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Thread: Canonical Releases Upstart 1.10 Init Daemon

  1. #1
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    Default Canonical Releases Upstart 1.10 Init Daemon

    Phoronix: Canonical Releases Upstart 1.10 Init Daemon

    With Ubuntu Linux still not relying upon systemd, the Upstart event-based init daemon has seen a new release just ahead of the Ubuntu 13.10 feature freeze...

    http://www.phoronix.com/vr.php?view=MTQ0MzM

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    Quote Originally Posted by Honton View Post
    Non-free Contributor agreement forcing contributors to relicense to non-free.
    Where the fuck did you take that from?

    Quote Originally Posted by Canonical
    With the contributor agreement chosen by Canonical, the Harmony CLA, the contributor gives Canonical a licence to use their contributions. The contributor continues to own the copyright in the contribution, with full rights to re-use, re-distribute, and continue modifying the contributed code, allowing them to also share that contribution with other projects.
    http://www.canonical.com/contributors

  3. #3
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    Quote Originally Posted by Honton View Post
    Read your own link. When you sign this "harmony" thingy, Canonical obtains a broad license for you code. That's as non-free as it gets.
    So, you also think that BSD licences are non-free?
    After all, software that use it can also be relicensed.

    My understanding is that contributing to a project with the CLA is more or less the same as contributing a BSD licensed patch. With the added value[*] of knowing that it will most likely stay GPL for some time.


    [*] assuming that you prefer GPL over BSD
    Last edited by Malizor; 08-23-2013 at 01:45 PM.

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    Quote Originally Posted by Malizor View Post
    So, you also think that BSD licences are non-free?
    After all, software that use it can also be relicensed
    ...and Wayland's MIT.

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    Quote Originally Posted by Honton View Post
    Read your own link. When you sign this "harmony" thingy, Canonical obtains a broad license for you code. That's as non-free as it gets.
    Last time I checked, non-free as it gets was proprietary software, not software licensed as GPL3.

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    Quote Originally Posted by Honton View Post
    No. Signing the Harmony agreement gives Canonical an exclusive right to relicense to whatever they see fit.
    Ok, it may be a better summary to say that the contribution is BSD in Canonical point of view and $PROJECT_CURRENT_LICENCE (GPLv3 in most cases) for every one else.
    And the contributor remain owner of his patch, so he can also publish it in whatever licence he wants.

    So it's somewhere between GPL and BSD if you prefer. But it's definitely not non-free.

  7. #7

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    Quote Originally Posted by Malizor View Post
    Ok, it may be a better summary to say that the contribution is BSD in Canonical point of view and $PROJECT_CURRENT_LICENCE (GPLv3 in most cases) for every one else. And the contributor remain owner of his patch, so he can also publish it in whatever licence he wants. So it's somewhere between GPL and BSD if you prefer. But it's definitely not non-free.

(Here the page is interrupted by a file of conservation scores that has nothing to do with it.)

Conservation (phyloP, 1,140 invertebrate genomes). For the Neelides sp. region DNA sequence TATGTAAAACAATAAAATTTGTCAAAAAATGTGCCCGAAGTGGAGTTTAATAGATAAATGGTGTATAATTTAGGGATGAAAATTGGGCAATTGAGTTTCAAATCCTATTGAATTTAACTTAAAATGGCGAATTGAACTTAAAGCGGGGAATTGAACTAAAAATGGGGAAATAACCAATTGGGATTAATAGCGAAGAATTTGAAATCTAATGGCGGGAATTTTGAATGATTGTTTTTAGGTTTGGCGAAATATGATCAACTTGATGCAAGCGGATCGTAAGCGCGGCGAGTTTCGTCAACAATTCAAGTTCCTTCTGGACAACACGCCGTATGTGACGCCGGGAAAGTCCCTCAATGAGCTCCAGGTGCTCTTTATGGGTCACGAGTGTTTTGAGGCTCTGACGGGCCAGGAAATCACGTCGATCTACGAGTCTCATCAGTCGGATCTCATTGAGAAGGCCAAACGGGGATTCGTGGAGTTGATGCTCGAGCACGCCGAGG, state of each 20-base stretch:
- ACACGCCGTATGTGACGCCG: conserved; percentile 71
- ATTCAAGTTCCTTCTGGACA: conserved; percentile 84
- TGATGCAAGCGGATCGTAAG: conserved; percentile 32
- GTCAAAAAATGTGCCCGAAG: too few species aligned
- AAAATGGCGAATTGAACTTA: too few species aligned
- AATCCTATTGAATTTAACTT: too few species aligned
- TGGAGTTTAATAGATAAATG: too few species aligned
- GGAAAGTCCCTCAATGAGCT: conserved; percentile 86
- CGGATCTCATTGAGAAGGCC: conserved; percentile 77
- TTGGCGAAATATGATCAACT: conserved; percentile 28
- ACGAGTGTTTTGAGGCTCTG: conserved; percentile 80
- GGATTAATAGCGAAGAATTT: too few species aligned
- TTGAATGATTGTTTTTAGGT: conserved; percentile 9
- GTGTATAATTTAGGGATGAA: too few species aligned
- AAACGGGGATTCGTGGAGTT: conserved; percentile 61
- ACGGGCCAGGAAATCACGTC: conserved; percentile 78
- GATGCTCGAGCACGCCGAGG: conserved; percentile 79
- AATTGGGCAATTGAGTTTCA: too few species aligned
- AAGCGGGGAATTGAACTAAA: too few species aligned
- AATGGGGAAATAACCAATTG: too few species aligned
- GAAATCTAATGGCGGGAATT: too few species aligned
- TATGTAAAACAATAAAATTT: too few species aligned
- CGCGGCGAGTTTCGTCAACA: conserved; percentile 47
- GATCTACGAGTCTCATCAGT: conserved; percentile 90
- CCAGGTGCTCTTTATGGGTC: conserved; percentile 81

It is a asymmetrical licensing system where one vendor gets the right to relicense under non-free terms but noone else has that right. Standard open source licenses like BSD or GPL don't have such unequal terms. So calling it somewhere in between is misleading. However it isn't straight out non-free licensing either.

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    So, the article states:
    With Ubuntu Linux still not relying upon systemd
    (emphasys mine). So, are they planning to switch to systemd? (I certainly hope so). Or am I reading too far between the lines?

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    Quote Originally Posted by RahulSundaram View Post
    It is a asymmetrical licensing system where one vendor gets the right to relicense under non-free terms but noone else has that right.
    The contributor also has this right.
    AFAIK, he can also grant it to the whole world if he wants (eg. by publishing the patch with a BSD or MIT licence).
    Last edited by Malizor; 08-23-2013 at 02:15 PM.

  10. #10
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    Quote Originally Posted by Free Software Foundation
    A program is free software if the program's users have the four essential freedoms:

    -The freedom to run the program, for any purpose (freedom 0).
    -The freedom to study how the program works, and change it so it does your computing as you wish (freedom 1). Access to the source code is a precondition for this.
    -The freedom to redistribute copies so you can help your neighbor (freedom 2).
    -The freedom to distribute copies of your modified versions to others (freedom 3). By doing this you can give the whole community a chance to benefit from your changes. Access to the source code is a precondition for this.

    A program is free software if users have all of these freedoms. Thus, you should be free to redistribute copies, either with or without modifications, either gratis or charging a fee for distribution, to anyone anywhere. Being free to do these things means (among other things) that you do not have to ask or pay for permission to do so.
    Now enlighten us: how is this definition violated by a CLA?

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